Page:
Arsenal vs Man Utd Match Report (Robin’s return to the Emirates)By: Ian | April 29th, 2013
Utd fans have had their excitement for this week already, so in the interests of natural balance, it could be said that the match against Arsenal was always going to be a bit more in the ilk of a middle-of-the-table clash. Many things tried beforehand to point to the contrary. Yes, the Reds may have enjoyed a cold beverage or six during the week, but there was the record points haul on offer? It’s all about records, right, to be the best of the best? Beside that, there was the Arsenal guard of honour, classily organised, but understandably not adhered to by some Gunners fans, with their players effectively applauding ex-main man RVP on getting some silverware that they haven’t got. In nautical terms, a bit like the captain leaving the boat first (Hey, you’re the big man – get back here!). That would be enough to get Arsenal riled up enough to get a good performance out of them, and by association, Utd. So perhaps not a damp squib?
As has been called for by all of us here at the Offside, all four of us – what power, Sir Alex has said fringe players will get their chance in the final games. One in particular is Nani, who did indeed come into the lineup. Joined in the middle by Valencia, Carrick and Jones, supporting Rooney and Van Persie. Rafael, Ferdinand, Evans and Evra protecting De Gea. Not as much squad shuffling as I was expecting, I certainly thought Anderson might be involved in the middle instead of Jones, or perhaps Cleverley. Anyway, off we went, with the guard of honour first. Mixed responses for Van Persie as expected, and while he looked cool, even with his greying hair (he’s only 29), it may have contributed to his mindset a little, for an early mistake let Arsenal in, and onto the scoresheet. A long pass across the middle wasn’t even in the right postcode, so it was dutifully picked up by Arsenal. Rosicky slipped it through to wing-man Walcott, who bore goalwards and notched it past De Gea, who could do more than give it a pat as it went past. The flag for offside should have gone up, but you play the linesman, not always the play, and awarded it was. 1-0 to the home side.
Somewhat familiar this season to shipping the early goal, as if trying to introduce a handicap rule, I didn’t think Utd would be all that surprised with the situation. But Arsenal took their fortune well; they pressed better, were far more awake on the ball and passed it around with decisiveness and care. Utd meanwhile were still in bed, twenty miles away from the ground, waiting for an alarm clock. The midfield in particular was very much in the land of nod – dreaming sweet dreams of Premier League titles. As much as waking up would have been nice for the fans to see, sluggishness seemed the order of the day as Utd played the game two steps behind Arsenal, misplaced enough tackles to earn the most disciplined side in the league four yellow cards in the first half hour. I thought for a moment the clock had been wound back ten years and we were watching the Utd-Arsenal games of old. One nostalgic fellow immediately got dialling for a pizza.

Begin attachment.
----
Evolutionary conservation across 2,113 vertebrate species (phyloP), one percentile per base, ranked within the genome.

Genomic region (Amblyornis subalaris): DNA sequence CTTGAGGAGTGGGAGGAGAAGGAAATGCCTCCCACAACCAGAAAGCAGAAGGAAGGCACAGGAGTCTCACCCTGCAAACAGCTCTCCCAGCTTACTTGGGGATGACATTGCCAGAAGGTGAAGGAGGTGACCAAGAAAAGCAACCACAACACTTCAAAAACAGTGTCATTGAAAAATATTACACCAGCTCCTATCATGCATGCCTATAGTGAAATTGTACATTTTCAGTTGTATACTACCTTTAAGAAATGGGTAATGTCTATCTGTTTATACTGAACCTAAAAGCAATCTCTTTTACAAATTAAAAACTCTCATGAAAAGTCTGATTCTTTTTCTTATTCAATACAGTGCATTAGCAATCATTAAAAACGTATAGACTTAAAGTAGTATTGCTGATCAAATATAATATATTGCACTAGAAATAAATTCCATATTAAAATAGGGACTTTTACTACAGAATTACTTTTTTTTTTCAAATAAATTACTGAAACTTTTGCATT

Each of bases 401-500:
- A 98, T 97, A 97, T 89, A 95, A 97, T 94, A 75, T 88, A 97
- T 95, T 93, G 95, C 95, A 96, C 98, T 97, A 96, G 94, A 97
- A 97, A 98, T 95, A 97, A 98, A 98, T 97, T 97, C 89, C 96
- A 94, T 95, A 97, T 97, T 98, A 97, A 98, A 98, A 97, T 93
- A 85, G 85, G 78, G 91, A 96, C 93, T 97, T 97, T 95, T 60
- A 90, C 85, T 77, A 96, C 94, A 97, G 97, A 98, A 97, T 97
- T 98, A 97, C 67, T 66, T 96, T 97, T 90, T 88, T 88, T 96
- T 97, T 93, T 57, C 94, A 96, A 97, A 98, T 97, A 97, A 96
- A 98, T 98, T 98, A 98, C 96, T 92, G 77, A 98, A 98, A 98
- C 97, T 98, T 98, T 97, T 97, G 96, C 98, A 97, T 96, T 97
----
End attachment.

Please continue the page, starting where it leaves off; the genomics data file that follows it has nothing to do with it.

A glimpse of hope was spotted as Jones’ forward move involved Van Persie, in a rare moment on the ball. His cross was met by Jones too early and wide it went. A decent chance in the scheme of things. Arsenal, meanwhile, threatened through German ace Podolski, his bullet type shot waking up De Gea at his post. As the clock marched resolutely towards half time, Utd stirred a little, and in one particular stretch, Nani nearly notched an assist as his cross was diverted into the face of Szczesny by Van Persie. Another headed chance then fell to Jones, with similar results to earlier.